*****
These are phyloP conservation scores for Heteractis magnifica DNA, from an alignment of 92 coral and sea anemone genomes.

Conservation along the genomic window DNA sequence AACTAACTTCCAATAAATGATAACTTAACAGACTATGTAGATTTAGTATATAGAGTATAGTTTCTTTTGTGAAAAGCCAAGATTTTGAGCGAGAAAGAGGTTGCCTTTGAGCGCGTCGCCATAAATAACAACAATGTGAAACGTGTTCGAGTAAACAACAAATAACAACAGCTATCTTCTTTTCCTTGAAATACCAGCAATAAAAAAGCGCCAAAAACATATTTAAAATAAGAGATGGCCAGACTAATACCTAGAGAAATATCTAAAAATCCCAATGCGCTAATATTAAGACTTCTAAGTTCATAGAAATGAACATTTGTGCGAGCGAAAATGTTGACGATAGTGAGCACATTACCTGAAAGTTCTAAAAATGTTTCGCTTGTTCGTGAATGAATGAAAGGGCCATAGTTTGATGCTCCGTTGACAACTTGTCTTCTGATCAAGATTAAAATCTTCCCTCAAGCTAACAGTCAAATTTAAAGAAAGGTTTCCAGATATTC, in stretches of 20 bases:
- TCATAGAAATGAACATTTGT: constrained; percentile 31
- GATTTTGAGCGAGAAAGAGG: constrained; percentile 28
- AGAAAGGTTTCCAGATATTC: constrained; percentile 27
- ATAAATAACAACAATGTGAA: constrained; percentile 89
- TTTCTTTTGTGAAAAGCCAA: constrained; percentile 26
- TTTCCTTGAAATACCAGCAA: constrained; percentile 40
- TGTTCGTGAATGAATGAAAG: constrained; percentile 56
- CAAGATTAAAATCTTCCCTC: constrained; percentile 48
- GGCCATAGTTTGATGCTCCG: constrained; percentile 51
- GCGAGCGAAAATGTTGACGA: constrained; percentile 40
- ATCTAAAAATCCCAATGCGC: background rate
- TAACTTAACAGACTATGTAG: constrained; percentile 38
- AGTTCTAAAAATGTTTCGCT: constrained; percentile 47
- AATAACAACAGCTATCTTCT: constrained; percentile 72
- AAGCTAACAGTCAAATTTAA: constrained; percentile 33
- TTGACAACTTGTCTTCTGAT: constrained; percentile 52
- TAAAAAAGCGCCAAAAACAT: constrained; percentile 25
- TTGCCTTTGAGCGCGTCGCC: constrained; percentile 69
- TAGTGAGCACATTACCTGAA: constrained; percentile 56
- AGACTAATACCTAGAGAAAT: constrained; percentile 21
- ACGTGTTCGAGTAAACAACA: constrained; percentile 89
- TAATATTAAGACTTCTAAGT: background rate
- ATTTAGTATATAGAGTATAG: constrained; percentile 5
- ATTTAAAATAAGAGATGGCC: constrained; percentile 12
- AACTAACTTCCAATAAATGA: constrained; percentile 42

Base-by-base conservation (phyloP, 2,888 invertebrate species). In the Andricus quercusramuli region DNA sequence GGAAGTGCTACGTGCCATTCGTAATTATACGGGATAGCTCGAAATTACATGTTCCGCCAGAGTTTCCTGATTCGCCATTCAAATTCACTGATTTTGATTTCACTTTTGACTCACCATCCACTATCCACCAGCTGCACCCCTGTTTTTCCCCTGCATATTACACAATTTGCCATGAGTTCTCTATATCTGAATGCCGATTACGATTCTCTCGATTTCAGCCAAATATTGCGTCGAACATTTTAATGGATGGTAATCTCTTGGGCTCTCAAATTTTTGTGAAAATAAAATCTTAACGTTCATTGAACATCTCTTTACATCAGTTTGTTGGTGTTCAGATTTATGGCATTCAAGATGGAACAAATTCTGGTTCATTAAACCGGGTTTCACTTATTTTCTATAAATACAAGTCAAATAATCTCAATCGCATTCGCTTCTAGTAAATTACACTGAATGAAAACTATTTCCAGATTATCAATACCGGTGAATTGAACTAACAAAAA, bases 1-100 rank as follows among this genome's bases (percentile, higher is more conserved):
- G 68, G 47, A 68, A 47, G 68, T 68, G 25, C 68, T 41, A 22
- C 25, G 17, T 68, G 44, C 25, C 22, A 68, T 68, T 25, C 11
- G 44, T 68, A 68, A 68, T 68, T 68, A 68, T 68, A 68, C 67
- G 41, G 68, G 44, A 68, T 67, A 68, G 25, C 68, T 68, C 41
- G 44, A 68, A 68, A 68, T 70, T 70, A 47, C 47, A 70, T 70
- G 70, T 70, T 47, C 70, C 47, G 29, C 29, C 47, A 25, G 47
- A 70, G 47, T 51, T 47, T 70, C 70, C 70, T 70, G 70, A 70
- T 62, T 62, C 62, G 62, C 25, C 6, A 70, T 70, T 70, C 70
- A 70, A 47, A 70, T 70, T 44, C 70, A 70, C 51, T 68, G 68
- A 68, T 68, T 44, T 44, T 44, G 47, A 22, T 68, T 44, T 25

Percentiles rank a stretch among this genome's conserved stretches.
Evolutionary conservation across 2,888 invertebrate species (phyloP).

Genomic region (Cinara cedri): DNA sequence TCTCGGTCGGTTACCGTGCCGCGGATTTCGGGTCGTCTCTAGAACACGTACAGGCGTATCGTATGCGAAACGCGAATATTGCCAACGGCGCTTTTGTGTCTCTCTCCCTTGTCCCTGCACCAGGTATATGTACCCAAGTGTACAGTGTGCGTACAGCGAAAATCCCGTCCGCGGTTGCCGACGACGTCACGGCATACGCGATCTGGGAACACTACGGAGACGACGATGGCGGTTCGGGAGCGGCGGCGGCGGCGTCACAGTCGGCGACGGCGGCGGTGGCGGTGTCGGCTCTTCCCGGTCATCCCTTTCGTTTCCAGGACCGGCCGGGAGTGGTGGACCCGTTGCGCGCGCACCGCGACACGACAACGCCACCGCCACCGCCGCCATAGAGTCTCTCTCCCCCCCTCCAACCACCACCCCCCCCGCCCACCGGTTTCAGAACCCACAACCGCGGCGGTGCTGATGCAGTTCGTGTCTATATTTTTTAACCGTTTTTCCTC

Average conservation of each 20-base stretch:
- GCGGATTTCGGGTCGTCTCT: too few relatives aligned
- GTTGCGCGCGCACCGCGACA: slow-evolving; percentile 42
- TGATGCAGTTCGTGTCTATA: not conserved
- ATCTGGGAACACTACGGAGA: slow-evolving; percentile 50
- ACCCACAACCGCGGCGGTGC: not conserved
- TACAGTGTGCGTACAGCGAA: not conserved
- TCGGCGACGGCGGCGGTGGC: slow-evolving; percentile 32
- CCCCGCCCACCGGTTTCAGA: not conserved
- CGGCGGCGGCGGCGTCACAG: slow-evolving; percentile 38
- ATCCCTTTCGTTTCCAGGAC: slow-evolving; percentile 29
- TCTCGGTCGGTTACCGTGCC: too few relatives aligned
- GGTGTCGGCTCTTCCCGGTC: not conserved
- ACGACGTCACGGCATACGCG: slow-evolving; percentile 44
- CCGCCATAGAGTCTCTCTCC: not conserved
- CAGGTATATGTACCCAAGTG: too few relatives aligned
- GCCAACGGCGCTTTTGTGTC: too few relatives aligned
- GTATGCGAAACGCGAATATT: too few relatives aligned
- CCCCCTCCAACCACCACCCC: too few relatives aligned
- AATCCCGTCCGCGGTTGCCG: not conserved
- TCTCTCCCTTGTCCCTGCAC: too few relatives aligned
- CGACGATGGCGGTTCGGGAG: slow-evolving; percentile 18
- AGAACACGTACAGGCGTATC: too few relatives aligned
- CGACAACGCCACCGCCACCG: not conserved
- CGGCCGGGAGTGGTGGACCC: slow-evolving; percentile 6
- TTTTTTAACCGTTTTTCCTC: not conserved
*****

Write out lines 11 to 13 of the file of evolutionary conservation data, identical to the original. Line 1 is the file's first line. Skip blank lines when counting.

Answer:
- GGCCATAGTTTGATGCTCCG: constrained; percentile 51
- GCGAGCGAAAATGTTGACGA: constrained; percentile 40
- ATCTAAAAATCCCAATGCGC: background rate